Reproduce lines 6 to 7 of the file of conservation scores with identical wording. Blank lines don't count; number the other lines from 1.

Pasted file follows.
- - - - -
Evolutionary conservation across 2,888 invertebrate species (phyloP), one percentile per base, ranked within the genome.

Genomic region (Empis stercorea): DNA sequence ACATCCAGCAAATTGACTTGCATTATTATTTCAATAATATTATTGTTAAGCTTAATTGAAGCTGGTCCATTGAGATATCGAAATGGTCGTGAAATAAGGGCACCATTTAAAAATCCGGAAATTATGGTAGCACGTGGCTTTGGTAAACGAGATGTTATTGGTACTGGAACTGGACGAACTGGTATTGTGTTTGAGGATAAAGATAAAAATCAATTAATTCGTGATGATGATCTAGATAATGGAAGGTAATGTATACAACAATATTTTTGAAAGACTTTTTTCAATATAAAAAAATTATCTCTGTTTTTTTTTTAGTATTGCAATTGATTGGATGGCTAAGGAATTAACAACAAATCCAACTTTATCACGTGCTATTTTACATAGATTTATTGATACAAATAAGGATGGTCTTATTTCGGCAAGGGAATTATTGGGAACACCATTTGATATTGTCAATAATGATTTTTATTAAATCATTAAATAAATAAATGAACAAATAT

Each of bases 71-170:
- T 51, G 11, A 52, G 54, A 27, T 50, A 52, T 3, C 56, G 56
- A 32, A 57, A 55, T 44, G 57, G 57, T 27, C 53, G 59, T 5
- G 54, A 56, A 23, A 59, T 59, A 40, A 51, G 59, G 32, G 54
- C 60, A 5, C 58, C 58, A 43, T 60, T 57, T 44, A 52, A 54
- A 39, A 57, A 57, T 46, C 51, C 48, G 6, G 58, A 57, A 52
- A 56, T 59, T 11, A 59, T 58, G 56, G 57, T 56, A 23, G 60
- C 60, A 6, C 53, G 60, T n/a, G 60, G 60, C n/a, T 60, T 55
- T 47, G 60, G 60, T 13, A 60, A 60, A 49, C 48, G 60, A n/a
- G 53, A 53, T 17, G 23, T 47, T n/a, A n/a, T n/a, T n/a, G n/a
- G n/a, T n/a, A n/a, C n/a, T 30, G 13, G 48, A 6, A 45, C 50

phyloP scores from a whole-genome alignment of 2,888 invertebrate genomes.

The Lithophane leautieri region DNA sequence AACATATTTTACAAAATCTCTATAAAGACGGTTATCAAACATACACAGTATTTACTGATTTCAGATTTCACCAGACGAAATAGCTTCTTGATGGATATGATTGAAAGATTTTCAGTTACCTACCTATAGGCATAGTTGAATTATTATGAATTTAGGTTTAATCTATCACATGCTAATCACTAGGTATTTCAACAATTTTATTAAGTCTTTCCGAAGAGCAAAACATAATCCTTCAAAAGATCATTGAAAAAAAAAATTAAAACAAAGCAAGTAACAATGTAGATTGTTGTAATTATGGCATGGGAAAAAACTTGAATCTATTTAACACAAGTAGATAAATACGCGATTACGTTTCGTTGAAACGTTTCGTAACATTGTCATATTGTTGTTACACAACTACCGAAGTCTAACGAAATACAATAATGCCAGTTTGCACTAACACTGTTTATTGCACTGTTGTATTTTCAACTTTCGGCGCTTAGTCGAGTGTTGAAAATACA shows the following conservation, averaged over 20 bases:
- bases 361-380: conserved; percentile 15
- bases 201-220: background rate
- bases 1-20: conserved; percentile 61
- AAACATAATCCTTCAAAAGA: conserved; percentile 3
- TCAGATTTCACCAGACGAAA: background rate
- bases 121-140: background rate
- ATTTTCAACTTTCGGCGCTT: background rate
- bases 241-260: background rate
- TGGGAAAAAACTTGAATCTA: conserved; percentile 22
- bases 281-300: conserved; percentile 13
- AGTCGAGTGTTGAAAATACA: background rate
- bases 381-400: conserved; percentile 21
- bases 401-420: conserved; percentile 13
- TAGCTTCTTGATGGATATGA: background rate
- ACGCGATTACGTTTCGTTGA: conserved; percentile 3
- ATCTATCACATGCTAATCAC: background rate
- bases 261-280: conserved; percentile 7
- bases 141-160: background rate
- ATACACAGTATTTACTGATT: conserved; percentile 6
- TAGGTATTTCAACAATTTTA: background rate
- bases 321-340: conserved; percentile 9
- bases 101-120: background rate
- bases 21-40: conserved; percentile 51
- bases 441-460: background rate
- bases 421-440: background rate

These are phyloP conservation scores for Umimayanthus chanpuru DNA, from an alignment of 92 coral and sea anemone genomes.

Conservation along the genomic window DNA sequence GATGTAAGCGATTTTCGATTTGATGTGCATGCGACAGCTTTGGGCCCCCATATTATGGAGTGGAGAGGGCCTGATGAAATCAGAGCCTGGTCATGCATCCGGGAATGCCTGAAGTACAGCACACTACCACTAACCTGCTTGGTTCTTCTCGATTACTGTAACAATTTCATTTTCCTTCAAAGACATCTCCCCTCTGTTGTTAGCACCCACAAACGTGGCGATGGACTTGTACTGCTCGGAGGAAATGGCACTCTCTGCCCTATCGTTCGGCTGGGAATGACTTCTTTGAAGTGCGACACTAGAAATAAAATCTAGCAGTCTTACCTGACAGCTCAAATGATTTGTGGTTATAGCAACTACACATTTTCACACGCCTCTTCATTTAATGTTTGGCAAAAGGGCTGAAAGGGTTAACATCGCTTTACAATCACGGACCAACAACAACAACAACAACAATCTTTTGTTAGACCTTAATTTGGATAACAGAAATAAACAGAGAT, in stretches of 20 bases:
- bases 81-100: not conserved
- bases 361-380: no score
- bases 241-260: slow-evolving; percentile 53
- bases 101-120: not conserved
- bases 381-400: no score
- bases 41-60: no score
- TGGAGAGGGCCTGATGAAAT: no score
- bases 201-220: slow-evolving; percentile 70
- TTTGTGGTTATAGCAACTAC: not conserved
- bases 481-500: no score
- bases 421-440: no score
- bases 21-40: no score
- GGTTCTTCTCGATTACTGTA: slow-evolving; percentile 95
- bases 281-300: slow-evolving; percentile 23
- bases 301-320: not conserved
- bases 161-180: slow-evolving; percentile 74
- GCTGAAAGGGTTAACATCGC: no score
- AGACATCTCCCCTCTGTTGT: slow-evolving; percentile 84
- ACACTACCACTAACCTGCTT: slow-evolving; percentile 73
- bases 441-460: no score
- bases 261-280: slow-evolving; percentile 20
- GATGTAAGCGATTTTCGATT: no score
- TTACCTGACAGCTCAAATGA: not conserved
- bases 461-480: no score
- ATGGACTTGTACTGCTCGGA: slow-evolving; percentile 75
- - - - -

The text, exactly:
- G 54, A 56, A 23, A 59, T 59, A 40, A 51, G 59, G 32, G 54
- C 60, A 5, C 58, C 58, A 43, T 60, T 57, T 44, A 52, A 54